Deduction, Induction, and Axioms

You cannot think critically without understanding the difference between inductive and deductive reasoning. It’s not difficult to understand, but it’s crucial.

Inductive Reasoning

A basic argument using inductive reasoning looks like this:

Premise: Every swan I have ever seen is white.

Conclusion: Therefore, all swans are white.

Here’s another way to phrase it: “I have observed the world, recorded my experiences, and the data shows that all swans are white.”

This argument isn’t unreasonable, even though the conclusion is false. Black swans exist; they are rare exceptions to the rule.

Inductive reasoning is the primary methodology of science. Scientists gather data; they formulate theories based on their data, and they come up with plausible conclusions. Whenever new data arises (whenever a black swan is discovered) their theories have to change accordingly.

Induction starts with concrete data, then draws generalized conclusions from that data. Say a new pharmaceutical drug has been through a series of trials. In 90% of cases, participants experienced nausea as a side effect. It might be reasonable to say, “90% of people will experience nausea as a side effect of this drug”, but that might not be true. After all, only the people in the scientific trials were tested. Perhaps they were anomalies, and nobody in the general public will experience nausea at all. It’s an inductive leap to say, “What happened in situation X is what will happen in situation Y.”

Induction has a key feature: you can have true premises and false conclusions. Even if all of your evidence suggests something is true, the conclusion does not necessarily follow.

As an extreme example, consider an idea we take for granted: when we drop things, they fall to the ground. Why do we believe this is true?

Well, all of our experiences suggest it’s true; take a bunch of things, drop them, and observe what happens. But even though we have a strong belief that “things fall to the ground when dropped”, it’s certainly possible that some day, we might drop something and it floats up into space. It doesn’t seem plausible, but it’s logically possible.

Deductive Reasoning

Contrast this with an example of deductive reasoning:

Premise A: All men are mortal.

Premise B: Socrates is a man.

Conclusion: Therefore, Socrates is mortal.

If our premises are true, is there any possible way the conclusion is false?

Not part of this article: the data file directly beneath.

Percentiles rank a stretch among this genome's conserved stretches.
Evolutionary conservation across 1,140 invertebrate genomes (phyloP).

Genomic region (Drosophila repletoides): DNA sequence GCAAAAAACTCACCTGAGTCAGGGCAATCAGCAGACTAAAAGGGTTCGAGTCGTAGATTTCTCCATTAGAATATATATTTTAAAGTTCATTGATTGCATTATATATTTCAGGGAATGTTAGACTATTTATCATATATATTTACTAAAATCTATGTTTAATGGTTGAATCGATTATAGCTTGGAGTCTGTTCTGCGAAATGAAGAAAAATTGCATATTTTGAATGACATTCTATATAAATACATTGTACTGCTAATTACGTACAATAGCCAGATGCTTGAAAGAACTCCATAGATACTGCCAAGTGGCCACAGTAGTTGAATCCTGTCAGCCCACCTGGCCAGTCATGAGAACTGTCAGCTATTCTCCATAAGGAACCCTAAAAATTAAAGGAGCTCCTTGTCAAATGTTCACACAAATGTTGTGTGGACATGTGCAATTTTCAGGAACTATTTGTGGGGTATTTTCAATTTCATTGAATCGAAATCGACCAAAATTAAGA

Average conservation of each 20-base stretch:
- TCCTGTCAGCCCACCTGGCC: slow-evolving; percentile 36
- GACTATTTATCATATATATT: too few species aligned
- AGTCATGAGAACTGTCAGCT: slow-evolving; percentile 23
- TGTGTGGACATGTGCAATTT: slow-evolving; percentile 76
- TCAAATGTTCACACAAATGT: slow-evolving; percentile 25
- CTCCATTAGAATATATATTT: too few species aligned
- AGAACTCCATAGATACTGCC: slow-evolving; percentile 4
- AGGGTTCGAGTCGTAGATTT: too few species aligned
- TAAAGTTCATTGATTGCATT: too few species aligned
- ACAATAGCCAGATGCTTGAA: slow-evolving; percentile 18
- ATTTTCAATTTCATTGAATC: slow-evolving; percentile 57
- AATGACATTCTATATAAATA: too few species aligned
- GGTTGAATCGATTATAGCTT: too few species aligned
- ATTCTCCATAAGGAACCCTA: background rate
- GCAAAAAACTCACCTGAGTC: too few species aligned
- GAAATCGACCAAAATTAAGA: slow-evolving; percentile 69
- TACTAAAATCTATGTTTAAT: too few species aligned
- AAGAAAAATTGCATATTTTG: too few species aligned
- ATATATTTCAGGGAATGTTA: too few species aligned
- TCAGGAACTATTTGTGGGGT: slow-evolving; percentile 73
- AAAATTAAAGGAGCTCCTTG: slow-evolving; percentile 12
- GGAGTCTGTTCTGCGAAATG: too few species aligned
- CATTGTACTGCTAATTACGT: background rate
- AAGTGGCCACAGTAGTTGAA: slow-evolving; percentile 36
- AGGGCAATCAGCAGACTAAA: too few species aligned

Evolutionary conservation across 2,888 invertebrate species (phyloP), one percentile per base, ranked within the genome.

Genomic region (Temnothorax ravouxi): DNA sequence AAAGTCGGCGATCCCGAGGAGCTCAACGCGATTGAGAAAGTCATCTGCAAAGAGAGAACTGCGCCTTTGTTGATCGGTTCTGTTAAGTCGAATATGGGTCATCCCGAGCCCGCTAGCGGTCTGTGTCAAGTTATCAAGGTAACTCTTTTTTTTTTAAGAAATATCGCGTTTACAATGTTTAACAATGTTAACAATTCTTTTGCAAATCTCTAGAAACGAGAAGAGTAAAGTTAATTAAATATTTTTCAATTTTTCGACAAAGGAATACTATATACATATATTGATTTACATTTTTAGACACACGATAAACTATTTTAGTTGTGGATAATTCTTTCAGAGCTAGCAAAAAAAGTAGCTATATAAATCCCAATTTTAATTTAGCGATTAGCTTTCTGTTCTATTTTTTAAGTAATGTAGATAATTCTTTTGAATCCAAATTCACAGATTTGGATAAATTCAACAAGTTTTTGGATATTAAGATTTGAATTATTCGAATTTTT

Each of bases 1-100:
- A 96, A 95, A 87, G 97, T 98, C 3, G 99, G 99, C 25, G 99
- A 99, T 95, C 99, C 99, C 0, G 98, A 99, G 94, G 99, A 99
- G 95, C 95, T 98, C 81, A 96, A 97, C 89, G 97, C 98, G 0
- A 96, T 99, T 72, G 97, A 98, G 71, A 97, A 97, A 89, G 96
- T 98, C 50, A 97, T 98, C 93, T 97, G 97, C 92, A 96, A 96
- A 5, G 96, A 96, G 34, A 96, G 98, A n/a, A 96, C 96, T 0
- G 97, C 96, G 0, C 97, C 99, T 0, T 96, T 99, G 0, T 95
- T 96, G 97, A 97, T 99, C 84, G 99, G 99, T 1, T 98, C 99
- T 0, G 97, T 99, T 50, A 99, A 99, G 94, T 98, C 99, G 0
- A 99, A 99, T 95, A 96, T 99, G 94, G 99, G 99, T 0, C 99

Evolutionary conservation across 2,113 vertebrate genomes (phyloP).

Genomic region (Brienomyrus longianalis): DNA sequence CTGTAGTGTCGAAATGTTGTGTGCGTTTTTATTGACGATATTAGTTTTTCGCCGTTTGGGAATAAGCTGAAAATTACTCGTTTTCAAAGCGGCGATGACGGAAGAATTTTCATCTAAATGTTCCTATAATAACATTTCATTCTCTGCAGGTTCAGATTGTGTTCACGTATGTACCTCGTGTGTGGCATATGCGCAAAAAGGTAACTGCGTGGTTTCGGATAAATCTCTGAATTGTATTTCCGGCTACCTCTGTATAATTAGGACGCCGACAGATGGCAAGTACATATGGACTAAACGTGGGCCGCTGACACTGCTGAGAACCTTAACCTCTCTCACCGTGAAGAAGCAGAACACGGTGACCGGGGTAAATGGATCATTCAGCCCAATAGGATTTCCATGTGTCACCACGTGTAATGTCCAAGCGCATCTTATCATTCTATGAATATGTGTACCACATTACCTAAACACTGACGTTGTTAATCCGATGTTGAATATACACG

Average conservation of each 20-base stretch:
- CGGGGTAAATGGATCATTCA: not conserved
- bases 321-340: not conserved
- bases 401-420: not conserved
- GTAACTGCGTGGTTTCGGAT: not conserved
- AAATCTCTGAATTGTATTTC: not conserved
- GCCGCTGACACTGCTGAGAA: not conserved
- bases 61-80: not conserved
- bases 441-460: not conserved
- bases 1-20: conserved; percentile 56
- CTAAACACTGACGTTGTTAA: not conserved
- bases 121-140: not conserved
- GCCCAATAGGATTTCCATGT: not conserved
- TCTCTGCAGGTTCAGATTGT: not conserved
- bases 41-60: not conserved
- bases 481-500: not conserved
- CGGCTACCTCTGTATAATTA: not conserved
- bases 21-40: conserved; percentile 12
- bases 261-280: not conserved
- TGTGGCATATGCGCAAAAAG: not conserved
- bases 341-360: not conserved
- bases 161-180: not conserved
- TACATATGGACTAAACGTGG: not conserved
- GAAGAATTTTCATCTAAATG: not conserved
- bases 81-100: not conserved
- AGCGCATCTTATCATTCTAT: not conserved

No. This is the nature of deductive reasoning. With true premises and sound deductions, you can know with certainty that your conclusions are true. This is because deductive reasoning appeals to logical necessity.

Deduction is also the methodology of mathematics. Propositions like, “One apple plus one apple equals two apples” is certainly true; it’s a logical necessity. You don’t need to “go out and test” whether or not addition is true in the world.

A Powerful Pair

As somebody interested in accurate reasoning, I prefer certain conclusions over plausible ones. In an ideal world, we could arrive at all of our conclusions via deductive reasoning. Unfortunately, this isn’t possible. In fact, most of our knowledge is gained through inductive reasoning; deduction is beautiful and powerful, but it isn’t always possible, given the uncertainty of the premises we begin with.

However, there are a few, profound exceptions.

Some areas of thought begin with a self-evident premise, called an “axiom”. Then, they use deduction to build out a larger theory from the initial axiom – leading to logically-necessary conclusions.

For example, in economics, consider this seemingly-benign axiom: “humans act”. Such a statement is hard to deny – denying it would be an action itself.

But Austrian economist Ludwig von Mises used this axiom as his starting point and deduced an incredibly profound economic theory from it.

He built a logically-certain framework for economic thinking. Once the framework was in place, he then filled it in with all kinds of empirical and non-logically-necessary assumptions. The result is an incredibly powerful explanation for how the world works.

This technique for thinking has a name: axiomatic-deductive reasoning. You find an axiom(s), and you use logical deduction to discover what necessarily follows from your axioms. This method is less popular than the standard “scientific method” – though it is enjoying a bit of a renaissance – and it leads to far more precise conclusions.

To see how this way of thinking can be applied to other areas of thought, consider a couple examples. First in the philosophy of mind: “Perception happens”.

Seems simple, but what follows? What concepts are necessarily presupposed and implied by the axiom of perception?

Or, consider an axiom in the philosophy of language: “Humans attempt communication.”

Again, what can we know for certain based on this truth? It’s not easy, but use your mind to try and discover some of the implications.

In the future, I imagine a world where most intellectual disciplines can state their foundational axioms along with the conceptual framework that logically follows. But re-organizing our thoughts around axioms and tautologies takes a significant effort, and lots of work needs to be done.

If you’re interested in any particular field of thought, try to discover sturdy axioms and see what can be deduced from there. You might be surprised how far you can get.